Title: Hurricane safety rules (1971)
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Permanent Link: http://ufdc.ufl.edu/UF00072708/00001
 Material Information
Title: Hurricane safety rules (1971)
Physical Description: Book
Language: English
Creator: Dominica. Ministry of Home Affairs
Publisher: Dominica. Ministry of Home Affairs
Publication Date: 1971
 Subjects
Subject: Caribbean   ( lcsh )
Spatial Coverage: Caribbean
 Record Information
Bibliographic ID: UF00072708
Volume ID: VID00001
Source Institution: University of Florida
Holding Location: University of Florida
Rights Management: All rights reserved by the source institution and holding location.

Full Text




HURRICANE SAFETY RULES


WHEN YOUR AREA RECEIVES
A HURRICANE WARNING:

Plan your Time before the storm arrives and-
avoid the last minute hurry which might leave you
trapped or unprepared.

Keep Calm until the emergency has ended.

Leave Low-lying Areas that might be swept by
high tides or storm waves.

Anchor your Boat securely before the storm
arrives, or evacuate it to a safe area. When your
boat is anchored, leave it, and don't return until
the wind and waves are up.

Board up Windows or protect them with storm
Shutters or tape. Danger to small windows is
mainly from wind-driven debris. Larger windows
may be broken by wind pressure.

Secure outdoor objects that might be blown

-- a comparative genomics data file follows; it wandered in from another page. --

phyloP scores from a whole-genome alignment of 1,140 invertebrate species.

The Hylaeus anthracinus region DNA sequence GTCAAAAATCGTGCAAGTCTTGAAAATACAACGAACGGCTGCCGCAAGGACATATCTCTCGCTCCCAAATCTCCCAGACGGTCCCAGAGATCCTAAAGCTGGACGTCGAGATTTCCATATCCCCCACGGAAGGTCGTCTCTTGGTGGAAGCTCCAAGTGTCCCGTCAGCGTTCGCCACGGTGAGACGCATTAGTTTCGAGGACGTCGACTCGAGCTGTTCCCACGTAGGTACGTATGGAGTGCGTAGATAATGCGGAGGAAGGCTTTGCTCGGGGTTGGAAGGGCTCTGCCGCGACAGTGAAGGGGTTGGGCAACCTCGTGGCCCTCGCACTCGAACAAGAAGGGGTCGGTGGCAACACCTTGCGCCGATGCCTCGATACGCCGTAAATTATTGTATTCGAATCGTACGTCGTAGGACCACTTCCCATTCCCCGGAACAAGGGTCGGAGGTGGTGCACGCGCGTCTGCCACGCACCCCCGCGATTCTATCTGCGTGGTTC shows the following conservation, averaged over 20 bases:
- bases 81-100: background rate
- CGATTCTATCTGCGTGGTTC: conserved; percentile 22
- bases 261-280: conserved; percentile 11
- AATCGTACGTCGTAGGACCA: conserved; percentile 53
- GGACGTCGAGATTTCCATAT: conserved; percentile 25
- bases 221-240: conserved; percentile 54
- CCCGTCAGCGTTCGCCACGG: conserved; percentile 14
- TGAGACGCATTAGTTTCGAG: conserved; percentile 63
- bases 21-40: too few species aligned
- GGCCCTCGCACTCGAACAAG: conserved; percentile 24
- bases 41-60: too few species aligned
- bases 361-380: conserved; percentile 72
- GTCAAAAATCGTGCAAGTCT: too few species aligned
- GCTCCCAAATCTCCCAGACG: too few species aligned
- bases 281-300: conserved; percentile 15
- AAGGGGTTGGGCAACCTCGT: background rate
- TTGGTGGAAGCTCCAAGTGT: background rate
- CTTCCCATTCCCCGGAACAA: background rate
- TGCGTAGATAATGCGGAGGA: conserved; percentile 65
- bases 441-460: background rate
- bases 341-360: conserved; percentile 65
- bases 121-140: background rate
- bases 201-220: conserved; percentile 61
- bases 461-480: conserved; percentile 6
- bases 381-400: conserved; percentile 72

away or uprooted. Gabage cans, garden tools,
toys, signs, porch furniture, and a number of
other harmless items become missiles of distrtruc-
tion in hurricane winds. Anchor then or store
them inside before the storm strikes.

Store Drinking Water in clean bathtubs, jugs,
bottles, and cooking utensils; your water supply
may be contaminated by flooding or damage by
hurricane floods.

Check your Battery-Powered Equipment. Your
radio may be your only link with the world outside
the hurricane, and emergency cooking facilities,
lights and flashlights will be essential if utilities are
interrupted.

Keep your car fueled. Service station may be
closed for several days after the storm strikes, due
to flooding or interrupted electrical power.

Stay at Home, if it is safe and on high ground.
If it is not, move to a designated shelter, and stay
there until the storm is over.


Remain Indoors during the hurricane. Travel
is extremely dangerous when winds and tides are
whipping through your area.

AVOID THE EYE OF THE HURRICANE

If the calm storm centre passes directly over-
head: there will be a Lull in the wind lasting
from a few minutes to half an hour or more.
Stay in a safe place unless emergency repairs
are absolutely necessary. But remember,
at the other side of the eye, the winds rise
very rapidly to hurricane force, and come
from the opposite direction.

WHEN THE HURRICANE HAS PASSED.

Seek necessary medical care at Red Cross
disaster stations or hospitals.

Stay out of disaster areas. Unless you are
qualified to help, your presence might hamper
first-aid and rescue work.

Drive carefully along debris-filled streets.
Roads may be undermined and may collapse under
the weight of a car. Landslides are also a hazard.

Avoid loose or dangling wire, and report them
immediately to electricity services or the nearest
Police Station.

Report Broken Sewer or Water Mains to the
water authority.

Prevent Fires. Lowered water pressure may
make fire fighting difficult.

Check refrigerated Food for spoilage if power
has been off during the storm.

REMEMBER THAT HURRICANES MOVING
INLAND CAN CAUSE SEVERE FLOODING.
STAY AWAY FROM RIVER BANKS AND
STREAMS.


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